Registration Deadlines:
Webcast: 10 minutes prior to seminar. If you register for a webcast the day of the seminar, your e-mail receipt will include a link to launch the seminar and download the materials.
Telephone: Online registration ends at 11:59 p.m. the day preceding the seminar
Call (800) 979-8253 to register up to one hour prior to the seminar

Cancellation Policy: Cancellation/transfer requests will be honored until 5:00 p.m. the day preceding the seminar. You will, however, be charged $40 if you cancel or transfer your registration to a different seminar after the link to the materials has been e-mailed by Virginia CLE.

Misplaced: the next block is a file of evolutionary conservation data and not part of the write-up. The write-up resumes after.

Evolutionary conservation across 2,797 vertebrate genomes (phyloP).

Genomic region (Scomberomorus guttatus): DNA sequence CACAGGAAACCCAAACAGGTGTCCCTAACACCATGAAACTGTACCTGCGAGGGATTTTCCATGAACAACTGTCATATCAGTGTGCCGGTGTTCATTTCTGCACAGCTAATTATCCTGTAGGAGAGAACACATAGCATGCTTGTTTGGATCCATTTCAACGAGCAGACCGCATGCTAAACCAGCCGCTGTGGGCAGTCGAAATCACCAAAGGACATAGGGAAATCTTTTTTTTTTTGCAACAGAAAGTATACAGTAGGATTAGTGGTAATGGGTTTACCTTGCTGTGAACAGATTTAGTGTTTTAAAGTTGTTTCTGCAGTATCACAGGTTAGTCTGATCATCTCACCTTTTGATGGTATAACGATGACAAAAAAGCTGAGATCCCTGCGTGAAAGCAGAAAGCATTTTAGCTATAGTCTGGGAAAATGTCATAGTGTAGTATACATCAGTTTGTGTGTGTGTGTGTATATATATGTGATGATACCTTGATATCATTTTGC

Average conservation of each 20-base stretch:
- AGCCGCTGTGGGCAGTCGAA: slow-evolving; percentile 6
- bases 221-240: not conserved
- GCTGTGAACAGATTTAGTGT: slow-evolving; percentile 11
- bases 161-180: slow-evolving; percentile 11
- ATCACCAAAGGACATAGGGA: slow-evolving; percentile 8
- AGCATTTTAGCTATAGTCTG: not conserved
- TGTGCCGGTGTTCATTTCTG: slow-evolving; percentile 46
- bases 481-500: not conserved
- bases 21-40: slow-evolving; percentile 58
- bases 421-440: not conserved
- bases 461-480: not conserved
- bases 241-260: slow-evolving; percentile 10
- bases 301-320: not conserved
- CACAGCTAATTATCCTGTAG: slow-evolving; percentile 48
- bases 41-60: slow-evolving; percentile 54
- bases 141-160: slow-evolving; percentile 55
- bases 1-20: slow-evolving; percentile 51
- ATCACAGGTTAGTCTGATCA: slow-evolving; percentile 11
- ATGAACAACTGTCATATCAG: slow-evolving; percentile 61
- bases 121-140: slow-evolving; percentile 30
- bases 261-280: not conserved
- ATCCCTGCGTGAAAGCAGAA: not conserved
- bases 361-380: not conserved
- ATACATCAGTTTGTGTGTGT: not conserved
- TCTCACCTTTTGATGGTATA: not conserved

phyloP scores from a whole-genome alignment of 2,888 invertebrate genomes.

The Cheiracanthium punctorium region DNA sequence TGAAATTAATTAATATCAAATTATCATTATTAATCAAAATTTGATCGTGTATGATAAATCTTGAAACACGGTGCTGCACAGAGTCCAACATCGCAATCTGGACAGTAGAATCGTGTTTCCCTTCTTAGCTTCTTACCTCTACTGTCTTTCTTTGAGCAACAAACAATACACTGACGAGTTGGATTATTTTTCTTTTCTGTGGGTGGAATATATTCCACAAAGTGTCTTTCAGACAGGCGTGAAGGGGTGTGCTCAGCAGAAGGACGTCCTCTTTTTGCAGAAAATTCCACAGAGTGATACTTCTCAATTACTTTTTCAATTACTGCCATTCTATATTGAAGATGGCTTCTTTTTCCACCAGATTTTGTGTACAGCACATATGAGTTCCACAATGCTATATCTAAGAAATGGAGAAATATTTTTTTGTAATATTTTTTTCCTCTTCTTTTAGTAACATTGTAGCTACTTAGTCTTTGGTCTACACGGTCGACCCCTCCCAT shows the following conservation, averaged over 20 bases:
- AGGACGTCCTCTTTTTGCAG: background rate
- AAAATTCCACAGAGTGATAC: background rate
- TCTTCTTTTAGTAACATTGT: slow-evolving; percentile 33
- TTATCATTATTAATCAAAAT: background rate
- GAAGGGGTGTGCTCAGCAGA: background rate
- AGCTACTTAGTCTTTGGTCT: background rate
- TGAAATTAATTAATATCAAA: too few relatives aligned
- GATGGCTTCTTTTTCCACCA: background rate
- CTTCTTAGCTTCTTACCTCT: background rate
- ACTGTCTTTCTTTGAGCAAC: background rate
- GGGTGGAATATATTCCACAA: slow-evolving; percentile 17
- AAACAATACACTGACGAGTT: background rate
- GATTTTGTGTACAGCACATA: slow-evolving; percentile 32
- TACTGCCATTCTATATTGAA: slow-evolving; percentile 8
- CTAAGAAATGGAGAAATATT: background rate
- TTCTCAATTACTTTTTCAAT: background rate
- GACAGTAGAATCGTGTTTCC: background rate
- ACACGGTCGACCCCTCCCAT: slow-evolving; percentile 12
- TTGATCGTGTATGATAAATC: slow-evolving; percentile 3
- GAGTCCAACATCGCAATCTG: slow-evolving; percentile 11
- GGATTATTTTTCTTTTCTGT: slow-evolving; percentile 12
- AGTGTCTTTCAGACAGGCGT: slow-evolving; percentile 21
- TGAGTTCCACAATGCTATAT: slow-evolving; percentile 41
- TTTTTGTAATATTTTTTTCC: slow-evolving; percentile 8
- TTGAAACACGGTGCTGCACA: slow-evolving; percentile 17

Full refunds or transfers are available up to two days after a webcast in the unlikely event that you experience technical difficulties.

MCLE Credit Caveat: The MCLE Board measures credits by the time you spend in attendance. If you enter a seminar late or leave it early, or both, you must reflect those adjustments accurately in the credits you report on your credit reporting form. A code will be given at the end of the seminar, which must be written on your MCLE form.

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1:00 Policies and Priorities of the Trump Administration
John Huddle, TBD

The panel will address the policies and priorities of the Trump administration related to trade policy and immigration. Speakers will provide an overview of relevant trade agreements and immigration policies, their importance, and how they affect U.S. companies.

3:00 Break
3:15 Perspectives on the Effects of the Trump Administration Policies on U.S. Companies and Lawyers
Pratibha K. Agarwal, Melissa Stear Gorsline, Stefanie Holland, Megan Gajewski Barnhill (Moderator)